Monday, May 29, 2023

A Community Is Taking Shape At Albuquerque's Tiny Home Village

Tiny Home Village Takes A Different Approach In Addressing Albuquerque's Unhoused Population


Mayor Keller and City Councilor Pat Davis* were in attendance at Albuquerque's Tiny Home Village (THV) on Friday with a host of community members for a tour of the community. THV offers affordable housing and services to Albuquerque residents facing housing insecurity. The community offers living facilities, a common area that boasts an ample kitchen, and a host of services for residents of the village.

"The idea here is that community is central to the whole project," THV Resource Manager Ilse Biel said. Unlike traditional affordable housing projects, THV is focused on building a community for its residents that will continue to serve members even if a resident secures housing outside of the facility. The goal for the residents within the community is to achieve self-governance and to use that community as a support system as they transition to housing independence.

The community boasts 30 tiny homes and can host 40 residents. Each unit has a bed and ample room for clothes and personal belongings. The award-winning facility's focus on community building is immediately evident, as most amenities are located in communal areas. Biel noted that one of the primary goals of the program is to discourage isolation among residents. The individual small private spaces are designed to encourage residents to engage with the community.

The program also focuses on the sustainability of its residents and will not force anyone out. "We would allow people to stay and just have that stability and security until they're ready and they've got a space to move into." This differs from other housing programs whose predominant concern is on the graduation of their residents. Residents of THV are not on a time limit to secure housing.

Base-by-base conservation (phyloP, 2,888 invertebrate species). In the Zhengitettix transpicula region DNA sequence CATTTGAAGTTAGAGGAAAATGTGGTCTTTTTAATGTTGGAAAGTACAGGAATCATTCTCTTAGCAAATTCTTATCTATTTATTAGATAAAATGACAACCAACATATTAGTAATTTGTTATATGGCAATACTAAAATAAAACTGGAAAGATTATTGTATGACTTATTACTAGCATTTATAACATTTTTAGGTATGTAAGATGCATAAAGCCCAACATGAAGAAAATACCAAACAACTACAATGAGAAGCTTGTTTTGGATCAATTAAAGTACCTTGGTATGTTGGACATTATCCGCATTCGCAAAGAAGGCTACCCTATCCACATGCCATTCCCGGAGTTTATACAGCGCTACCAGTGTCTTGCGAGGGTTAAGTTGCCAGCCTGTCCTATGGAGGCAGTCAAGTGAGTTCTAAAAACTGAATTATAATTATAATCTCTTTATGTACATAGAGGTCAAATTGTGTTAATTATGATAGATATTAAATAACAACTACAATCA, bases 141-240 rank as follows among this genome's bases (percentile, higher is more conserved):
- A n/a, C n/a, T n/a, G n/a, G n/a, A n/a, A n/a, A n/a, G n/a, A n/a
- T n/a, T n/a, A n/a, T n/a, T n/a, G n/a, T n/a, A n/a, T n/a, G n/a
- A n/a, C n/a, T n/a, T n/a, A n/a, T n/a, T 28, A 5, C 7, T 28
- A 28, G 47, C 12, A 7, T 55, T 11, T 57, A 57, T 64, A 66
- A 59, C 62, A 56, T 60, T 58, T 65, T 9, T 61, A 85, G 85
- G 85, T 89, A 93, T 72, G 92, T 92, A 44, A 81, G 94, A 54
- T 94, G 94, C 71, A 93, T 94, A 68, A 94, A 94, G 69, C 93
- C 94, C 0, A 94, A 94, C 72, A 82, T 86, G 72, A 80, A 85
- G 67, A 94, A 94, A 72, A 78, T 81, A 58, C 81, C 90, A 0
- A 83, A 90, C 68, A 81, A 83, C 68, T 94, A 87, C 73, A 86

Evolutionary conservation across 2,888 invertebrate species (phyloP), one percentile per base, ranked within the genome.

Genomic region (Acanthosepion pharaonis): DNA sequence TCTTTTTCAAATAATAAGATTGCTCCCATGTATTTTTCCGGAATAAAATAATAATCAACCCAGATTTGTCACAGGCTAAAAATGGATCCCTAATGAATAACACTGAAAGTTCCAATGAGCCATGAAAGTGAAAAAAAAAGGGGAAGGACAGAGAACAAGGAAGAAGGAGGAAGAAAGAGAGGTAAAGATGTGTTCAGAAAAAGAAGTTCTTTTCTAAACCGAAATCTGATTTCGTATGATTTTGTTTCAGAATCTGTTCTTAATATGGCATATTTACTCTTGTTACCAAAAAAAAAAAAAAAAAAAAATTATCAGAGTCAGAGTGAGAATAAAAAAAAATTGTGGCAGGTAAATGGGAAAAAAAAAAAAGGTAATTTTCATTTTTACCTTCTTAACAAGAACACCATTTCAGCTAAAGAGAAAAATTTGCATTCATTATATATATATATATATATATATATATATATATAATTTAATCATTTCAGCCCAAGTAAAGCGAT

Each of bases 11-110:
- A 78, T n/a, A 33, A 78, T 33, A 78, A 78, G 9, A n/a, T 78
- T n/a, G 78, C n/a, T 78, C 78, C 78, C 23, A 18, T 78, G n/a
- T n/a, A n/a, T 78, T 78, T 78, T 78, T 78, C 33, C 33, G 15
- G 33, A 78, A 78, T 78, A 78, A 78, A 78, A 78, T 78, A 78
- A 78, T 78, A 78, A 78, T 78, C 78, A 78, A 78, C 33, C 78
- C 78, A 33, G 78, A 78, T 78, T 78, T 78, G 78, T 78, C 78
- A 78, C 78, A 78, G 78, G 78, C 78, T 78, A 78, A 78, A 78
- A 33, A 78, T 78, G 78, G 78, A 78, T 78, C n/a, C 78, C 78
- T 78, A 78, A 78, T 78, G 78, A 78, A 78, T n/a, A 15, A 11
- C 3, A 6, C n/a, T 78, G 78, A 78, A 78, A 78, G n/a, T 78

Services offered to the community include access to occupational therapy, standby psychiatric nurses, and employment services. Biel commented that the program makes it a priority not to reduce services to "cookie-cutter" options for their residents, but rather they review each case and design a path that fits each individual's needs.

There are currently five residents living in the community. The current state of the housing market and Albuquerque's burgeoning unhoused population has many wondering why more residents have not moved in? Biel explained during the tour that the program's focus on incremental progress, which emphasizes slow but sustainable progress, is to ensure the sustainability of the community through decisions led by the community members. "Housing is just one part of the program. We're into community building because that will be more sustainable down the path for the people who are living here," Biel said.

For someone to be admitted into the program, they are interviewed by already established community members. After the interview, the community members will discuss which applicants will be the best fit for the community. To ensure that each decision is thoroughly discussed and analyzed, community members interview one applicant a week.

The Tiny Homes Community is run in a partnership with Bernalillo County and the Albuquerque Indian Center (AIC). The facility was built with funding from the county which also leases the land from AIC.

Biel expects more residents to move in as the community continues to establish itself.

Pat Davis is a city councilor and publisher of The Paper. He did not participate in the writing of this story.


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